I don't usually soft-pedal the extent of the anti-Christian bias of many current journalists, but I felt like I may have done so when eating lunch early this month with a WORLD subscriber who used to be a reporter for the Baltimore Sun.
The ex-Sun reporter was asking for advice to give to young Christian reporters working at secular newspapers, and I responded with ways to beat editors at their own game. Since editors say things like, "Show, don't tell," and "give me specific detail," I suggested that Christians should do exactly that when reporting on partial-birth abortion. They should write of the sharp instrument puncturing the skull of a mostly-born child. They should show the horror so that readers will be moved to oppose it.
The ex-Sun writer suggested that big-newspaper journalism had changed and that editors were not the cranky old insisters on detail they used to be: Now, many are cranky young insisters on propaganda. Regardless of what good writing requires, she said, the new propaganda czars just would not allow the word pictures that could create critics of abortion.
I hope she is not right, but she probably is-and that will make it hard to awaken public opinion to bring about the optimistic outcomes that some of the writers in this special issue predict. After all, newspaper use of specific detail played a key role in winning the first war against abortion in America, the one waged from the 1840s through the 1890s.
In 1870, New York Times editor Louis Jennings, a conservative Christian, began an anti-abortion crusade with a biblically referenced editorial titled "The Least of These Little Ones." He complained that "the perpetration of infant murder ... is rank and smells to heaven." He tried to raise public outrage by assigning one of his Christian reporters, Augustus St. Clair, to visit (along with a female friend) abortion businesses. What they learned in August 1871, while posing as an abortion-minded couple, came out in a hard-hitting feature, headlined "The Evil of the Age." It showed how "thousands of human beings are murdered before they have seen the light of this world."
St. Clair's specific detail skillfully contrasted powerlessness and power. He described the back of one abortionist's office: "Human flesh, supposed to have been the remains of infants, was found in barrels of lime and acids, undergoing decomposition." He showed the affluence of one abortionist, Dr. H.D. Grindle, and quoted Madame Grindle as saying, "Why, my dear friend, you have no idea of the class of people that come to us. We have had Senators, Congressman and all sorts of politicians, bring some of the first women in the land here."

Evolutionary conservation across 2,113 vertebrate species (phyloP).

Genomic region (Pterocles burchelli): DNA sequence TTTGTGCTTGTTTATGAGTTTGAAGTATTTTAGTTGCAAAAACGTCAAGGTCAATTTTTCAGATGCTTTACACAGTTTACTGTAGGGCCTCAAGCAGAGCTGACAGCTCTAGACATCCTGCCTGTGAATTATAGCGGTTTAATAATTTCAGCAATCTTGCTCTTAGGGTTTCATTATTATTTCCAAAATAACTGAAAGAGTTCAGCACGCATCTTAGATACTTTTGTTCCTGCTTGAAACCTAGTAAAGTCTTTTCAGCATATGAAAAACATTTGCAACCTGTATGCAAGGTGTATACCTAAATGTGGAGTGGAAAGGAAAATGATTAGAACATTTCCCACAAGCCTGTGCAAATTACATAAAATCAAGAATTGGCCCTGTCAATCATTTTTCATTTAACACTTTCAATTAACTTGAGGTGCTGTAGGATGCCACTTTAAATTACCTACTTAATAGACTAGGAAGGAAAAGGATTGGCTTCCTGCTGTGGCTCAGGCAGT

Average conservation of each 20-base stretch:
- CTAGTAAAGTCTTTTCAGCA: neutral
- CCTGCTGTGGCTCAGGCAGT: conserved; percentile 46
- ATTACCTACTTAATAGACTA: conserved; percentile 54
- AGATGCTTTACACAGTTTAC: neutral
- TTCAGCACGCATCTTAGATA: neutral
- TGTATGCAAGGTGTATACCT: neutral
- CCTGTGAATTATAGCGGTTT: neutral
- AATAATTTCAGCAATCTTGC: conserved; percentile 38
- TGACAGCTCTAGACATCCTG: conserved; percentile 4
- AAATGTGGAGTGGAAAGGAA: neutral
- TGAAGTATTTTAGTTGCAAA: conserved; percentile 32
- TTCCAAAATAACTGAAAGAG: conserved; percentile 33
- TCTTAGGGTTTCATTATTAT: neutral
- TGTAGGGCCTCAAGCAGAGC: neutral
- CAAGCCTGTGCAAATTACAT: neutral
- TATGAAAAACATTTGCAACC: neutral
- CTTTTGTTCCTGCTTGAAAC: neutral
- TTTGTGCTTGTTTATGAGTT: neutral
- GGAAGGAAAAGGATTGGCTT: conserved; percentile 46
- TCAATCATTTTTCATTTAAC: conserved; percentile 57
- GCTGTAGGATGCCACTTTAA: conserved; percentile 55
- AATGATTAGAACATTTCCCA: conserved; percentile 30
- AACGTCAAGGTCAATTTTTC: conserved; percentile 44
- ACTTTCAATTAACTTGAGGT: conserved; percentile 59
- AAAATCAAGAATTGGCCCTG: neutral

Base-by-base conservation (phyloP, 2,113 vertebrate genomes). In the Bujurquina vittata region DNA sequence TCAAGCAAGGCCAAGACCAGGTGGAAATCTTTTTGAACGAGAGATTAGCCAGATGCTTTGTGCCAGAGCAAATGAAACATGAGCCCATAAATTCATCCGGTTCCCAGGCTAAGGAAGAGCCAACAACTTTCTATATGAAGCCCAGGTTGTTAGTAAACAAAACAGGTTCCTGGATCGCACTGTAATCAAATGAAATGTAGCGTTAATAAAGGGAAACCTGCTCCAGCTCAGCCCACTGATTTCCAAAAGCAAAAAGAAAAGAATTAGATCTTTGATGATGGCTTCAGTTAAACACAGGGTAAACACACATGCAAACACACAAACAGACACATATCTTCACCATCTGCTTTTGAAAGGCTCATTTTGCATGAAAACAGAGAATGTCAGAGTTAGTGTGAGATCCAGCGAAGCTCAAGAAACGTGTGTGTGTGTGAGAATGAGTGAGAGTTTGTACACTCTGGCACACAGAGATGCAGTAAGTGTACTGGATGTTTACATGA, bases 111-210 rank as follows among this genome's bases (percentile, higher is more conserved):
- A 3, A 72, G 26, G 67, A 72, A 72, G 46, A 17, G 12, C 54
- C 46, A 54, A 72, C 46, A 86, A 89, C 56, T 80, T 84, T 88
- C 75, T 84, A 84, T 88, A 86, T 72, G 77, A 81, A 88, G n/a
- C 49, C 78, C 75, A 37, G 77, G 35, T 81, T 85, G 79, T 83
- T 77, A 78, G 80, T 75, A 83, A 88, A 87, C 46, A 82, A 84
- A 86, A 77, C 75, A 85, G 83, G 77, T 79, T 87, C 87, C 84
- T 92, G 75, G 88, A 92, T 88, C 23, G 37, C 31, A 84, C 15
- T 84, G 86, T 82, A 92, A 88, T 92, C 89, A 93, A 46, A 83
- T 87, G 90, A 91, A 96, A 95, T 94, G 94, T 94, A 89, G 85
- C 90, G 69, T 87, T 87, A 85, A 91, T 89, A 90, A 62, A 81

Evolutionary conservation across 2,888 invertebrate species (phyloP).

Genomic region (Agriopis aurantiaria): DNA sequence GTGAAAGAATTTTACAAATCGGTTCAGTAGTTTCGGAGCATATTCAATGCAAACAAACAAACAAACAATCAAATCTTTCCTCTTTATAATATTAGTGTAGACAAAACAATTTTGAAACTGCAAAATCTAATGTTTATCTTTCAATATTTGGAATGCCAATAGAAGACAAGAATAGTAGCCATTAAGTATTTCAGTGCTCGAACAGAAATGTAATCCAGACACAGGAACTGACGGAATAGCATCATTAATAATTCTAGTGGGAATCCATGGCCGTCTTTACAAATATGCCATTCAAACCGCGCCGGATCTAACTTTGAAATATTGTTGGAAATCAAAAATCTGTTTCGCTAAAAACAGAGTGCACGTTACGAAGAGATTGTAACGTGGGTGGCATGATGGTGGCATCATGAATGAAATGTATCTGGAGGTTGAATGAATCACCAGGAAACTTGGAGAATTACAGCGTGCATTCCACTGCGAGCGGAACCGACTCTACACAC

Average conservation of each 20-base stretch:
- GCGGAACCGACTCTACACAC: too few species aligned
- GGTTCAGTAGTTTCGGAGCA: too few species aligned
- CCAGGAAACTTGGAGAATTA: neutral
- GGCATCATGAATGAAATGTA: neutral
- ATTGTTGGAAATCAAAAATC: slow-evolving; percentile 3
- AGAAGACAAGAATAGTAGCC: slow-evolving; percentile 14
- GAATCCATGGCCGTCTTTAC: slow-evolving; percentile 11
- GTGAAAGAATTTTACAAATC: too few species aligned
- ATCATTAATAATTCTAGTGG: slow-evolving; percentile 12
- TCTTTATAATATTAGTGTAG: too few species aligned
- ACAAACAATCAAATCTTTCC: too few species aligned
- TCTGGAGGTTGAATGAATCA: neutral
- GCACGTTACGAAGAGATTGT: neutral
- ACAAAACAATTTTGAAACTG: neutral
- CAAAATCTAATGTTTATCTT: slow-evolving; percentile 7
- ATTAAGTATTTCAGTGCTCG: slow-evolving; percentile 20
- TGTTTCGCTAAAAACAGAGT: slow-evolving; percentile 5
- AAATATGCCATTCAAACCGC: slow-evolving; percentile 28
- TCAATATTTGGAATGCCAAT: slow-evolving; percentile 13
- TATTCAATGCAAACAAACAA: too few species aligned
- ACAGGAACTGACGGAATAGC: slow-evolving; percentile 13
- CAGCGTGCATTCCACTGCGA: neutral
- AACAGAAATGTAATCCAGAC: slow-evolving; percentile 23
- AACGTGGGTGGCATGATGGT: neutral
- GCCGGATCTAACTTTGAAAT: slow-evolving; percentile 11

Newspaper crusaders know that once the basic facts are laid out and readers become aware of a problem, a specific incident is still needed to galvanize the public. The sad but journalistically useful horror story arose within the week, and was headlined "A TERRIBLE MYSTERY." The story described how the body of a young woman was found crammed inside a trunk in a railroad station baggage room, with an autopsy showing she had died after aborting her child: "Seen even in this position and rigid in death, the young girl, for she could not have been more than eighteen, had a face of singular loveliness." She and her unborn child were victims of "the life-destroying arts of those abortionists, whose practices have lately been exposed in the TIMES."
During the next few days, the Times kept reminding readers that the two deaths had occurred because of what went on in "one of the many abortion dens that disgrace New York." The Times attacked "men and women whose profession, if it means anything at all, means murder made easy," and asked whether "the lives of babes are of less account than a few ounces of precious metal, or a roll of greenbacks." Soon, the American Medical Association was circulating a report emphasizing "the safety of the child" and denouncing "the perverted views of morality" underlying abortion.
The AMA language was resolute in its defense of "human life.... An honest judge on the bench would call things by their proper names. We would do no less." That's what journalists felt also. Out of their emphasis on both sets of victims, mothers and children, arose new preaching, new legislation, and a new development of "refuges"-19th-century crisis pregnancy centers-that helped save many lives.
When will today's New York Times-and, for that matter, today's AMA-show the reality of abortion? When will they at least call things by their proper names? In a few years? In 2073? When, God, when?